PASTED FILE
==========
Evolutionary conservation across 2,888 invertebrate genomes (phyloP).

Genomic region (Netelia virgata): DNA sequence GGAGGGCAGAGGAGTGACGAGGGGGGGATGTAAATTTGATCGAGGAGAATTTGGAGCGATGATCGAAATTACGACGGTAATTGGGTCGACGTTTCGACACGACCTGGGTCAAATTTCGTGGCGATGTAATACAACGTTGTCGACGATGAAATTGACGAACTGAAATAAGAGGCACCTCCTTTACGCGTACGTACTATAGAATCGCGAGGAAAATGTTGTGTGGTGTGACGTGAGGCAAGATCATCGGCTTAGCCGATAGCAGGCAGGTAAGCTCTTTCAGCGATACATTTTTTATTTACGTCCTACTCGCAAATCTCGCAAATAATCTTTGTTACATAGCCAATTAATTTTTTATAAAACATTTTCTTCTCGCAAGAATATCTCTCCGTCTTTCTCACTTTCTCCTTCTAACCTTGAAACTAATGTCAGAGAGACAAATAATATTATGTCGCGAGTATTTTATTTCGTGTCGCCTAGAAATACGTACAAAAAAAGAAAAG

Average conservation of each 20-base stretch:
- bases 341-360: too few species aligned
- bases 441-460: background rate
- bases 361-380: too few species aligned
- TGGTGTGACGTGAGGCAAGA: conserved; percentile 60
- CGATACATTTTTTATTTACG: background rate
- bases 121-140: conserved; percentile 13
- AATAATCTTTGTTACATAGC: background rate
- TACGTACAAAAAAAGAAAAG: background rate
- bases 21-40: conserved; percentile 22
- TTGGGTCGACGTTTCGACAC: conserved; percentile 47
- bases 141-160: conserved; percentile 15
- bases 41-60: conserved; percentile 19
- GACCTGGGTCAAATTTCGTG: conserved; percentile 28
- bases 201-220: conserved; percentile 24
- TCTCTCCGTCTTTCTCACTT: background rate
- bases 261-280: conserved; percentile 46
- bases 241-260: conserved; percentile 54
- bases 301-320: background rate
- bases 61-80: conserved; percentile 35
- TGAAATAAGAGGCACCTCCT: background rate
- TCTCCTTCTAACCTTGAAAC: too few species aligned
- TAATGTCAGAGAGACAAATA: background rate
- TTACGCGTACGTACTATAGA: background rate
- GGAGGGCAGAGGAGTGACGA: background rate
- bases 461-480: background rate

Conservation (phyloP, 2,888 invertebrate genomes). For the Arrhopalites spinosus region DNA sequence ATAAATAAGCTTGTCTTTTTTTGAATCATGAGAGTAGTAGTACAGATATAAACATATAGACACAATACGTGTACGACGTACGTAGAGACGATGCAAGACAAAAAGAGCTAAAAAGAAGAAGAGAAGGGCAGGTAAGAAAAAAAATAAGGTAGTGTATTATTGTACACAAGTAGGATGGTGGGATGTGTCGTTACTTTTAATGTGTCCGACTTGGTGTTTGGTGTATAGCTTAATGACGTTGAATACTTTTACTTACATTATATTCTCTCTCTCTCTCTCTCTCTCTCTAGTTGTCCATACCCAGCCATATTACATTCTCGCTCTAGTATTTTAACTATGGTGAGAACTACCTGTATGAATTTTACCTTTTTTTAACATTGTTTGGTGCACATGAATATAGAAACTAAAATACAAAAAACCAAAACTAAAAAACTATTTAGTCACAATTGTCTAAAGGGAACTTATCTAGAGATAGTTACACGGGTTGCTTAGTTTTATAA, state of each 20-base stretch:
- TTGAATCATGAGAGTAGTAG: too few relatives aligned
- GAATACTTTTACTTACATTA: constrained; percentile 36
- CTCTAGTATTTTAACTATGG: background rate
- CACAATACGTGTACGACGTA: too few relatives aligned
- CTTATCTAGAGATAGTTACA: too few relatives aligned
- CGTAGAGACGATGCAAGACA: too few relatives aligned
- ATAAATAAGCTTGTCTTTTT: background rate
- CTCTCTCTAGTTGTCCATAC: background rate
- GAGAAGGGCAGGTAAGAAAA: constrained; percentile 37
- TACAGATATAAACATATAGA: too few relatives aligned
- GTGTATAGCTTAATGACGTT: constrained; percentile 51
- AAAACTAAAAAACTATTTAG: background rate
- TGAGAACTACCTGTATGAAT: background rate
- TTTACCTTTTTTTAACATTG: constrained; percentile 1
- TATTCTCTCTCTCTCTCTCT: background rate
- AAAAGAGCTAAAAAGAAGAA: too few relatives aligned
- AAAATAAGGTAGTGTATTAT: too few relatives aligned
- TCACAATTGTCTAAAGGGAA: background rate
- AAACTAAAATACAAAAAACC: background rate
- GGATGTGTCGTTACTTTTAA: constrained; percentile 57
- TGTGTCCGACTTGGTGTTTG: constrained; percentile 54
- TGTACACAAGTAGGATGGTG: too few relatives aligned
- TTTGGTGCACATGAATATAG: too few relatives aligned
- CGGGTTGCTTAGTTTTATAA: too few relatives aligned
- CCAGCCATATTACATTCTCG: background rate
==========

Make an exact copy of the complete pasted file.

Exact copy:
Evolutionary conservation across 2,888 invertebrate genomes (phyloP).

Genomic region (Netelia virgata): DNA sequence GGAGGGCAGAGGAGTGACGAGGGGGGGATGTAAATTTGATCGAGGAGAATTTGGAGCGATGATCGAAATTACGACGGTAATTGGGTCGACGTTTCGACACGACCTGGGTCAAATTTCGTGGCGATGTAATACAACGTTGTCGACGATGAAATTGACGAACTGAAATAAGAGGCACCTCCTTTACGCGTACGTACTATAGAATCGCGAGGAAAATGTTGTGTGGTGTGACGTGAGGCAAGATCATCGGCTTAGCCGATAGCAGGCAGGTAAGCTCTTTCAGCGATACATTTTTTATTTACGTCCTACTCGCAAATCTCGCAAATAATCTTTGTTACATAGCCAATTAATTTTTTATAAAACATTTTCTTCTCGCAAGAATATCTCTCCGTCTTTCTCACTTTCTCCTTCTAACCTTGAAACTAATGTCAGAGAGACAAATAATATTATGTCGCGAGTATTTTATTTCGTGTCGCCTAGAAATACGTACAAAAAAAGAAAAG

Average conservation of each 20-base stretch:
- bases 341-360: too few species aligned
- bases 441-460: background rate
- bases 361-380: too few species aligned
- TGGTGTGACGTGAGGCAAGA: conserved; percentile 60
- CGATACATTTTTTATTTACG: background rate
- bases 121-140: conserved; percentile 13
- AATAATCTTTGTTACATAGC: background rate
- TACGTACAAAAAAAGAAAAG: background rate
- bases 21-40: conserved; percentile 22
- TTGGGTCGACGTTTCGACAC: conserved; percentile 47
- bases 141-160: conserved; percentile 15
- bases 41-60: conserved; percentile 19
- GACCTGGGTCAAATTTCGTG: conserved; percentile 28
- bases 201-220: conserved; percentile 24
- TCTCTCCGTCTTTCTCACTT: background rate
- bases 261-280: conserved; percentile 46
- bases 241-260: conserved; percentile 54
- bases 301-320: background rate
- bases 61-80: conserved; percentile 35
- TGAAATAAGAGGCACCTCCT: background rate
- TCTCCTTCTAACCTTGAAAC: too few species aligned
- TAATGTCAGAGAGACAAATA: background rate
- TTACGCGTACGTACTATAGA: background rate
- GGAGGGCAGAGGAGTGACGA: background rate
- bases 461-480: background rate

Conservation (phyloP, 2,888 invertebrate genomes). For the Arrhopalites spinosus region DNA sequence ATAAATAAGCTTGTCTTTTTTTGAATCATGAGAGTAGTAGTACAGATATAAACATATAGACACAATACGTGTACGACGTACGTAGAGACGATGCAAGACAAAAAGAGCTAAAAAGAAGAAGAGAAGGGCAGGTAAGAAAAAAAATAAGGTAGTGTATTATTGTACACAAGTAGGATGGTGGGATGTGTCGTTACTTTTAATGTGTCCGACTTGGTGTTTGGTGTATAGCTTAATGACGTTGAATACTTTTACTTACATTATATTCTCTCTCTCTCTCTCTCTCTCTCTAGTTGTCCATACCCAGCCATATTACATTCTCGCTCTAGTATTTTAACTATGGTGAGAACTACCTGTATGAATTTTACCTTTTTTTAACATTGTTTGGTGCACATGAATATAGAAACTAAAATACAAAAAACCAAAACTAAAAAACTATTTAGTCACAATTGTCTAAAGGGAACTTATCTAGAGATAGTTACACGGGTTGCTTAGTTTTATAA, state of each 20-base stretch:
- TTGAATCATGAGAGTAGTAG: too few relatives aligned
- GAATACTTTTACTTACATTA: constrained; percentile 36
- CTCTAGTATTTTAACTATGG: background rate
- CACAATACGTGTACGACGTA: too few relatives aligned
- CTTATCTAGAGATAGTTACA: too few relatives aligned
- CGTAGAGACGATGCAAGACA: too few relatives aligned
- ATAAATAAGCTTGTCTTTTT: background rate
- CTCTCTCTAGTTGTCCATAC: background rate
- GAGAAGGGCAGGTAAGAAAA: constrained; percentile 37
- TACAGATATAAACATATAGA: too few relatives aligned
- GTGTATAGCTTAATGACGTT: constrained; percentile 51
- AAAACTAAAAAACTATTTAG: background rate
- TGAGAACTACCTGTATGAAT: background rate
- TTTACCTTTTTTTAACATTG: constrained; percentile 1
- TATTCTCTCTCTCTCTCTCT: background rate
- AAAAGAGCTAAAAAGAAGAA: too few relatives aligned
- AAAATAAGGTAGTGTATTAT: too few relatives aligned
- TCACAATTGTCTAAAGGGAA: background rate
- AAACTAAAATACAAAAAACC: background rate
- GGATGTGTCGTTACTTTTAA: constrained; percentile 57
- TGTGTCCGACTTGGTGTTTG: constrained; percentile 54
- TGTACACAAGTAGGATGGTG: too few relatives aligned
- TTTGGTGCACATGAATATAG: too few relatives aligned
- CGGGTTGCTTAGTTTTATAA: too few relatives aligned
- CCAGCCATATTACATTCTCG: background rate